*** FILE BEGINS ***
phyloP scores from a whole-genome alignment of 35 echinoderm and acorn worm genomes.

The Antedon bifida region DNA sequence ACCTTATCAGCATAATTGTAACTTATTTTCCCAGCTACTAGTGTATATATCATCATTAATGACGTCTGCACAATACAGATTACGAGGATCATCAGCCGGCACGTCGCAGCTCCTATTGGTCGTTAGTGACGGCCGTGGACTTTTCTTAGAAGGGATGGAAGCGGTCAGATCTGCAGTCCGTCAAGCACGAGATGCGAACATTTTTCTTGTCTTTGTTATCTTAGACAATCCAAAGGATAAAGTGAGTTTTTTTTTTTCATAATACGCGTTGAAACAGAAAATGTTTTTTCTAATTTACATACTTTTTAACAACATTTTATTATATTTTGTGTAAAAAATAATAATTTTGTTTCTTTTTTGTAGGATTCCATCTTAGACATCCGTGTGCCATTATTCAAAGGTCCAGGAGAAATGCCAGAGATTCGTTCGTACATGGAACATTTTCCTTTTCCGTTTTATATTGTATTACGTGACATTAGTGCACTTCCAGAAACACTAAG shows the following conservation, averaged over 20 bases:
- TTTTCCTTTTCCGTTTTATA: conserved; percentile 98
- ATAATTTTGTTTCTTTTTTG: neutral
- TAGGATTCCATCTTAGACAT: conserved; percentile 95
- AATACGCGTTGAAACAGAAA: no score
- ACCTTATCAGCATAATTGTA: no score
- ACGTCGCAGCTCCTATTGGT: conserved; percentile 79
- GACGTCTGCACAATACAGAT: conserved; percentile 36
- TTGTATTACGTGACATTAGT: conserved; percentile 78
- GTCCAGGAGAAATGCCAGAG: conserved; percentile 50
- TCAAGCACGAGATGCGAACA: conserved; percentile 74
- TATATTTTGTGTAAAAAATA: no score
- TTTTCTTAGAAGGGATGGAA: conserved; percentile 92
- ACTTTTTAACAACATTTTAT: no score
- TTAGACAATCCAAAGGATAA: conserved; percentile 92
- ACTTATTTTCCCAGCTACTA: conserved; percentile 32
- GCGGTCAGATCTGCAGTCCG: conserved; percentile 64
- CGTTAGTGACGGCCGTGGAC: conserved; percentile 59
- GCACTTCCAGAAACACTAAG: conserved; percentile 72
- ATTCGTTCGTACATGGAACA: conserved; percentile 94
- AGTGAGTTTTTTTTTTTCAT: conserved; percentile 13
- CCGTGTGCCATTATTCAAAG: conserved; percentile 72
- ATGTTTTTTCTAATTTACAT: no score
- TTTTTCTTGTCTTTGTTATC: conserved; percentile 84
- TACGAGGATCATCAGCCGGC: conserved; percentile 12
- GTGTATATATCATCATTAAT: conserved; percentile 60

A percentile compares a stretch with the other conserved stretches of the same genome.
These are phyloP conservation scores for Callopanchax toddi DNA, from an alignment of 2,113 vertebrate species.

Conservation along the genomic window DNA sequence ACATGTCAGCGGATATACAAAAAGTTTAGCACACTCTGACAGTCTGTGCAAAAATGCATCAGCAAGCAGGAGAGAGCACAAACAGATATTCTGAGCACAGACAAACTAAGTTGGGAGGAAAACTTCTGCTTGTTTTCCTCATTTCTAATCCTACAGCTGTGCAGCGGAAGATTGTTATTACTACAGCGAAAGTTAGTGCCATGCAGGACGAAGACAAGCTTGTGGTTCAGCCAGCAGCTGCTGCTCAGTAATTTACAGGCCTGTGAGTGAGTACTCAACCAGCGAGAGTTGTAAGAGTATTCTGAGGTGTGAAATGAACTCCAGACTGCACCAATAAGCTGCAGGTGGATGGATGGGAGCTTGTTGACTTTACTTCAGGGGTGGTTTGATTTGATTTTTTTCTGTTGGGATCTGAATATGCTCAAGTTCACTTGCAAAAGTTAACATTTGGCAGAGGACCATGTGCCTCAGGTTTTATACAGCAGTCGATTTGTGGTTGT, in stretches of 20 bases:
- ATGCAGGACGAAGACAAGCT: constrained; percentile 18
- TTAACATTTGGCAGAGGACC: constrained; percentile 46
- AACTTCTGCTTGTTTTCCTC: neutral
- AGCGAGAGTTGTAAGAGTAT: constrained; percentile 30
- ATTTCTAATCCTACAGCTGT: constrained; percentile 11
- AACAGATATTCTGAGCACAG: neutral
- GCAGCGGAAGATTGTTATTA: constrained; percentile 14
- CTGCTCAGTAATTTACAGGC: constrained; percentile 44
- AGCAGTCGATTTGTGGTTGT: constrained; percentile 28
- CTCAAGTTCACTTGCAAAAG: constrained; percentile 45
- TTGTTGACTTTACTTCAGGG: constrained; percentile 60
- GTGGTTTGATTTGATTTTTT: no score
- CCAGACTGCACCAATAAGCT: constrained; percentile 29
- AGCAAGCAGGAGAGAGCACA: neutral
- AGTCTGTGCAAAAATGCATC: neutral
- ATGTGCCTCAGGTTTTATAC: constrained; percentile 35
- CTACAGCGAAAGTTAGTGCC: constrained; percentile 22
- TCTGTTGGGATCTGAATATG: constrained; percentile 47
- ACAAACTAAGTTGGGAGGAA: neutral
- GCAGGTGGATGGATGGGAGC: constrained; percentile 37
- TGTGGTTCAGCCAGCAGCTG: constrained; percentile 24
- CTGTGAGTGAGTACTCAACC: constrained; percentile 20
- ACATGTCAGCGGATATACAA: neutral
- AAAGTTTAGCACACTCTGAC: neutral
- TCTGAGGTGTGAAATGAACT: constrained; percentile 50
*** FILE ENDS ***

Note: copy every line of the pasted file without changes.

phyloP scores from a whole-genome alignment of 35 echinoderm and acorn worm genomes.

The Antedon bifida region DNA sequence ACCTTATCAGCATAATTGTAACTTATTTTCCCAGCTACTAGTGTATATATCATCATTAATGACGTCTGCACAATACAGATTACGAGGATCATCAGCCGGCACGTCGCAGCTCCTATTGGTCGTTAGTGACGGCCGTGGACTTTTCTTAGAAGGGATGGAAGCGGTCAGATCTGCAGTCCGTCAAGCACGAGATGCGAACATTTTTCTTGTCTTTGTTATCTTAGACAATCCAAAGGATAAAGTGAGTTTTTTTTTTTCATAATACGCGTTGAAACAGAAAATGTTTTTTCTAATTTACATACTTTTTAACAACATTTTATTATATTTTGTGTAAAAAATAATAATTTTGTTTCTTTTTTGTAGGATTCCATCTTAGACATCCGTGTGCCATTATTCAAAGGTCCAGGAGAAATGCCAGAGATTCGTTCGTACATGGAACATTTTCCTTTTCCGTTTTATATTGTATTACGTGACATTAGTGCACTTCCAGAAACACTAAG shows the following conservation, averaged over 20 bases:
- TTTTCCTTTTCCGTTTTATA: conserved; percentile 98
- ATAATTTTGTTTCTTTTTTG: neutral
- TAGGATTCCATCTTAGACAT: conserved; percentile 95
- AATACGCGTTGAAACAGAAA: no score
- ACCTTATCAGCATAATTGTA: no score
- ACGTCGCAGCTCCTATTGGT: conserved; percentile 79
- GACGTCTGCACAATACAGAT: conserved; percentile 36
- TTGTATTACGTGACATTAGT: conserved; percentile 78
- GTCCAGGAGAAATGCCAGAG: conserved; percentile 50
- TCAAGCACGAGATGCGAACA: conserved; percentile 74
- TATATTTTGTGTAAAAAATA: no score
- TTTTCTTAGAAGGGATGGAA: conserved; percentile 92
- ACTTTTTAACAACATTTTAT: no score
- TTAGACAATCCAAAGGATAA: conserved; percentile 92
- ACTTATTTTCCCAGCTACTA: conserved; percentile 32
- GCGGTCAGATCTGCAGTCCG: conserved; percentile 64
- CGTTAGTGACGGCCGTGGAC: conserved; percentile 59
- GCACTTCCAGAAACACTAAG: conserved; percentile 72
- ATTCGTTCGTACATGGAACA: conserved; percentile 94
- AGTGAGTTTTTTTTTTTCAT: conserved; percentile 13
- CCGTGTGCCATTATTCAAAG: conserved; percentile 72
- ATGTTTTTTCTAATTTACAT: no score
- TTTTTCTTGTCTTTGTTATC: conserved; percentile 84
- TACGAGGATCATCAGCCGGC: conserved; percentile 12
- GTGTATATATCATCATTAAT: conserved; percentile 60

A percentile compares a stretch with the other conserved stretches of the same genome.
These are phyloP conservation scores for Callopanchax toddi DNA, from an alignment of 2,113 vertebrate species.

Conservation along the genomic window DNA sequence ACATGTCAGCGGATATACAAAAAGTTTAGCACACTCTGACAGTCTGTGCAAAAATGCATCAGCAAGCAGGAGAGAGCACAAACAGATATTCTGAGCACAGACAAACTAAGTTGGGAGGAAAACTTCTGCTTGTTTTCCTCATTTCTAATCCTACAGCTGTGCAGCGGAAGATTGTTATTACTACAGCGAAAGTTAGTGCCATGCAGGACGAAGACAAGCTTGTGGTTCAGCCAGCAGCTGCTGCTCAGTAATTTACAGGCCTGTGAGTGAGTACTCAACCAGCGAGAGTTGTAAGAGTATTCTGAGGTGTGAAATGAACTCCAGACTGCACCAATAAGCTGCAGGTGGATGGATGGGAGCTTGTTGACTTTACTTCAGGGGTGGTTTGATTTGATTTTTTTCTGTTGGGATCTGAATATGCTCAAGTTCACTTGCAAAAGTTAACATTTGGCAGAGGACCATGTGCCTCAGGTTTTATACAGCAGTCGATTTGTGGTTGT, in stretches of 20 bases:
- ATGCAGGACGAAGACAAGCT: constrained; percentile 18
- TTAACATTTGGCAGAGGACC: constrained; percentile 46
- AACTTCTGCTTGTTTTCCTC: neutral
- AGCGAGAGTTGTAAGAGTAT: constrained; percentile 30
- ATTTCTAATCCTACAGCTGT: constrained; percentile 11
- AACAGATATTCTGAGCACAG: neutral
- GCAGCGGAAGATTGTTATTA: constrained; percentile 14
- CTGCTCAGTAATTTACAGGC: constrained; percentile 44
- AGCAGTCGATTTGTGGTTGT: constrained; percentile 28
- CTCAAGTTCACTTGCAAAAG: constrained; percentile 45
- TTGTTGACTTTACTTCAGGG: constrained; percentile 60
- GTGGTTTGATTTGATTTTTT: no score
- CCAGACTGCACCAATAAGCT: constrained; percentile 29
- AGCAAGCAGGAGAGAGCACA: neutral
- AGTCTGTGCAAAAATGCATC: neutral
- ATGTGCCTCAGGTTTTATAC: constrained; percentile 35
- CTACAGCGAAAGTTAGTGCC: constrained; percentile 22
- TCTGTTGGGATCTGAATATG: constrained; percentile 47
- ACAAACTAAGTTGGGAGGAA: neutral
- GCAGGTGGATGGATGGGAGC: constrained; percentile 37
- TGTGGTTCAGCCAGCAGCTG: constrained; percentile 24
- CTGTGAGTGAGTACTCAACC: constrained; percentile 20
- ACATGTCAGCGGATATACAA: neutral
- AAAGTTTAGCACACTCTGAC: neutral
- TCTGAGGTGTGAAATGAACT: constrained; percentile 50